Messages:
    12,379
    Joined:
    Sep 23, 2005
    Heavier woods usually do mean more sustain. But sometimes the heavier and denser woods boost trebles to the detriment of bass tones because of decreased flexibility. Because flexibility can attenuate trebles. Sort of like a shock absorber. This can sometimes make for a bright and cold sounding guitar. This is probably the reason why slightly lighter guitar bodies are popular. I don't think one piece or multi-piece bodies have that much difference in tone as long as the same wood is used. And it doesn't contain too many pieces. Because when a whole lot of pieces are used the body can begin to take on the attributes of plywood. And since plywood is very stiff it can make for a cold and lifeless sounding guitar. But a lot of this is just generalizations. I have a Baretta that is probably all maple except the fretboard which is rosewood. And it is one of my warmest sounding guitars.
     
  12. Dana Olsen

    Dana Olsen Gold Supporting Member

    Messages:
    7,648
    Joined:
    Oct 2, 2002
    Location:
    Santa Barbara, Marin, Chico, CA
    Another thing to consider: There are GENERAL tonal characteristics of different kinds of wood, and then there are the characteristics of YOUR particular piece of the same wood.

    Ash in particular has tonal qualities that vary greatly from piece to piece, as Buddastrat wrote about referencing his 2 ash body Strats. Like others who posted here, I've heard great ash bodied guitars, some lighter, some heavier. Lighter ones cost more because 1) They're more in demand and 2) they take more time to select.

    I have a great sounding relatively light swamp ash and maple neck Strat - '95 Fender CS John Page/ Vince Cunetto built. It's wonderful, but there are many other Strats that sound good. My '56 Tele is one piece swamp ash, and very light. It sounds really good too, especially for twang stuff, but not everybody wants their Tele to sound like that.

    My point is that ash varies widely in tone from piece to piece, and if your piece of ash (I know, sorry) doesn't like the neck you've chosen, or rather, if it doesn't vibrate well/sympathetically with the wood in the neck you've chosen, it'll sound like crap.

    There are guys who seem to be able to tell in advance which pairings of body wood and neck wood will work out well together (Bill Chapin comes to mind). If you're buying body and neck parts on your own, I honestly don't know how you'd do it successfully - I mean, describe a tonal characteristic(s) you're looking for, and then try to get someone at the 'factory' to select one for you that has those characteristics? How would they do it - tap testing? Grain? Figure? Weight?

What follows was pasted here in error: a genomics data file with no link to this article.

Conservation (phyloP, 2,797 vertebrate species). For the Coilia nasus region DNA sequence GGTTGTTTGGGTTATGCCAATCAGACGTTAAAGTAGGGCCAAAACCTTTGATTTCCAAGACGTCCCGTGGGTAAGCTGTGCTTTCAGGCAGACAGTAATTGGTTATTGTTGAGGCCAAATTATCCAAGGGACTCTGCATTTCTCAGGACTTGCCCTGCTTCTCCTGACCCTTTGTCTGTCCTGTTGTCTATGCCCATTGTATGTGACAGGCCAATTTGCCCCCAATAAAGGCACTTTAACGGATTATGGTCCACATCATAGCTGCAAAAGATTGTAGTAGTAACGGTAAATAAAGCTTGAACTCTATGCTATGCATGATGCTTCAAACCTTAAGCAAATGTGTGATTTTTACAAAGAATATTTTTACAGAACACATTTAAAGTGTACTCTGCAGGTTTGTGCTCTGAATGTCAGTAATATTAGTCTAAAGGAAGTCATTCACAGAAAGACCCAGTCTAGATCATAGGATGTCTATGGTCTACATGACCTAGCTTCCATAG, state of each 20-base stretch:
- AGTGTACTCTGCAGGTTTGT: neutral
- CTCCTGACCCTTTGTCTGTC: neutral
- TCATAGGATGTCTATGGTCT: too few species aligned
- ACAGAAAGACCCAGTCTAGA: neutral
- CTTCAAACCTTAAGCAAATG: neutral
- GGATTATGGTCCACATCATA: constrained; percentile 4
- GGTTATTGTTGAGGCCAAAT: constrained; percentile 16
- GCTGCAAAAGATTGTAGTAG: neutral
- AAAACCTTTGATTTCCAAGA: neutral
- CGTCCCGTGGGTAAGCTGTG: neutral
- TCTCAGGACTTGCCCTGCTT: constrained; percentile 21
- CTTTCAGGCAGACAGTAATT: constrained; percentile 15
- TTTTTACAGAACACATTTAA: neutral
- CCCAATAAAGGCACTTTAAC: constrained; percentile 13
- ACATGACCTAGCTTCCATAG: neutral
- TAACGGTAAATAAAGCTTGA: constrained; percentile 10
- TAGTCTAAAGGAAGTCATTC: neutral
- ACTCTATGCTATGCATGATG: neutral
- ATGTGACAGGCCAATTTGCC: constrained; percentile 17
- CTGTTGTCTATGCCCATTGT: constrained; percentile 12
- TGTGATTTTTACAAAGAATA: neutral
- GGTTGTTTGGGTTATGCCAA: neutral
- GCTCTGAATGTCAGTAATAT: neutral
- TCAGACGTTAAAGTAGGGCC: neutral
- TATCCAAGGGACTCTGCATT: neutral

Seems like a crapshoot to me. I wish you the best of luck, but I mostly buy guitars that are already assembled, so I can hear what they REALLY sound like before I buy 'em. (Big help, I know ...)

    Thanks, Dana O.
     
  13. Eagle1

    Eagle1 Member

    Messages:
    8,678
    Joined:
    Mar 8, 2007
    Location:
    The Twilight Zone
    It's actually about density AND rigidity not just weight.
    The reason a 4lb body is "desirable "is mainly it results in an 8lb strat ,which feels about right to most of us.
     
  14. Boris Bubbanov

    Boris Bubbanov Member

    Messages:
    19,893
    Joined:
    Apr 30, 2008
    Location:
    New Orleans + in the past

    For the same reason they are selling their Super Reverbs and Twin Reverbs and buying Princetons and Deluxe Reverbs.


    One of my lightest bodies is in fact my least appealing ash body. Certain body providers are better at selecting wood than others; best go to them and worry less about the precise weight.
     
  15. OWENMUSTANG

    OWENMUSTANG Member

    Messages:
    69
    Joined:
    Jul 27, 2004